Highly processed pet food may appear to be complete and balanced when reading the nutrition panel on the package, but is it really providing the best nutrition for your pet?
Studies in recent years have shown an increase in heart disease in dogs, specifically dilated cardiomyopathy in large breed dogs.
In one study, 12 dogs with dilated cardiomyopathy were being fed a commercial dry diet containing lamb meal, rice, or both as primary ingredients. Plasma taurine concentration was found to be low in all dogs. Cardiac function improved with treatment and taurine supplementation. Seven of the 12 dogs that were still alive at the time of the study were receiving no cardiac medications except taurine. Researchers concluded that consumption of certain commercial diets was associated with low blood taurine concentrations, resulting in dilated cardiomyopathy in dogs. Taurine supplementation resulted in prolonged survival times in these dogs, which is not typical for dogs with DCM. It is recommended that all dogs with DCM have blood tested for taurine concentrations and taurine supplementation is recommended while results of these analyses are pending.
The amino acid, taurine, is found in high concentrations in muscle meat. It is absent in cereal grains. Lamb, venison, and rabbit are fairly low in taurine when compared to beef, turkey, and chicken. Taurine is also found in high content in heart and tongue (both are muscles). Dark meat chicken contains ten times the amount of taurine found in white meat chicken. Fish is very high in taurine, however losses of taurine in processed fish products, ranged up to 100% when compared with the taurine content of freshly caught specimens. Fish products soaked in brines or products subjected to rough processing conditions such as mincing and washing had greater loss compared with products with more intact muscle.
Cooking decreases the amount of taurine available, particularly if a water-based cooking method is used (rendering cooks the meats into a huge liquid soup, which is then dehydrated). Most of the taurine contained in tissues will be dissolved into water if exposed. Therefore, how a diet is prepared will affect the taurine that is retained in the food ingredient for consumption by the animal. Bacteria destroy taurine, so the longer the animal protein used in the food has been dead, the lower the taurine content. Again, this may be particularly important when rendered products are used to make pet food.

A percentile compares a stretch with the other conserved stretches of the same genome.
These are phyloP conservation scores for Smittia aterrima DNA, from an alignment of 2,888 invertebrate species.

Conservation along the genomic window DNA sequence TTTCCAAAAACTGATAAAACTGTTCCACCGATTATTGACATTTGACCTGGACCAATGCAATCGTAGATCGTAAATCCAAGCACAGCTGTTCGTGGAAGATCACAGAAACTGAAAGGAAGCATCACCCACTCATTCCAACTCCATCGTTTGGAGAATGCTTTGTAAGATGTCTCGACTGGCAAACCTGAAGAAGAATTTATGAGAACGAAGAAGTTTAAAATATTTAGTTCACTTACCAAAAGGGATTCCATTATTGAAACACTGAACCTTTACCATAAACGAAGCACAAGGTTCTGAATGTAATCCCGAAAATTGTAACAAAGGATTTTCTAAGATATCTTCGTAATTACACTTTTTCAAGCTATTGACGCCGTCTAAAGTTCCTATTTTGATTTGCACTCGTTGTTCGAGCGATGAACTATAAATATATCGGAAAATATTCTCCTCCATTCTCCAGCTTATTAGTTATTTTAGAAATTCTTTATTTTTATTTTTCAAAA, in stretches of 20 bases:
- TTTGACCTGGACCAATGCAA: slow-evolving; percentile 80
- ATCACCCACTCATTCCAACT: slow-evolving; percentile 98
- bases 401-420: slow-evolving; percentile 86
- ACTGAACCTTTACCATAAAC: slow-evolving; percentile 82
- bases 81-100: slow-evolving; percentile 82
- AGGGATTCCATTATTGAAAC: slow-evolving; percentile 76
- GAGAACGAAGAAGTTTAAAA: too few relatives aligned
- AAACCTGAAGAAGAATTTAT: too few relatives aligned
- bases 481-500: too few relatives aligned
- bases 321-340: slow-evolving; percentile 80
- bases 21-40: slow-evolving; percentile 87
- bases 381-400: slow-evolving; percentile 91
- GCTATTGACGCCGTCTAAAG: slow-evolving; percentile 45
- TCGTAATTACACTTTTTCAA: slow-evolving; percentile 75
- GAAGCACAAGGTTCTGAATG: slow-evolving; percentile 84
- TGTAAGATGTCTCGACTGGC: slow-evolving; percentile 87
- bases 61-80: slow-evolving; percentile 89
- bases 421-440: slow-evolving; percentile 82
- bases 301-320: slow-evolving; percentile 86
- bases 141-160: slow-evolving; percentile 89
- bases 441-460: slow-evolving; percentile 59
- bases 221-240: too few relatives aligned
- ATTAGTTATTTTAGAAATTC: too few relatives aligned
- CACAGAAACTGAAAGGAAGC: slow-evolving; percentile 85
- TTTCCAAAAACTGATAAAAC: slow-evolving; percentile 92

Feeding dry kibble diets is convenient, but most kibble diets have a low meat concentration; the majority of the ingredients come from plant sources. Pet food manufacturers discovered years ago that cats, as obligate carnivores, require high levels of taurine in their diets. Based on this knowledge, cat food has had taurine added as a synthetic supplement for decades. Unfortunately, the same research was not applied to canine diets. Once studies surfaced showing some correlation between dilated cardiomyopathy and commercial dry diets, some companies began adding synthetic taurine, but not all.
As a matter of fact, most of the biggest sellers (not the best foods, just the best selling foods) do not contain much meat or any added taurine, including: Beneful, Purina Dog Chow, Ol Roy, Kibbles N Bits, Alpo, Purina Beyond, Rachel Ray Nutrish, Taste of the Wild, Purina Pro-Plan, Purina One, and many others. When reading the ingredient panel, taurine will be listed in the ingredient list if it has been added. Remember, when you see it listed, it is a synthetic version that has been added.
Feeding fresh, whole, species-appropriate food is the best source of taurine for your pets. That means muscle meat and heart, tongue, spleen – organs that are also muscles. Don’t assume pet food is “complete and balanced”, providing all the nutrients in the essential amounts for optimum health. Even though the ingredients may have started out with important nutrients being available, the processes of rendering, extrusion, and high heat cooking may significantly diminish the availability of those nutrients.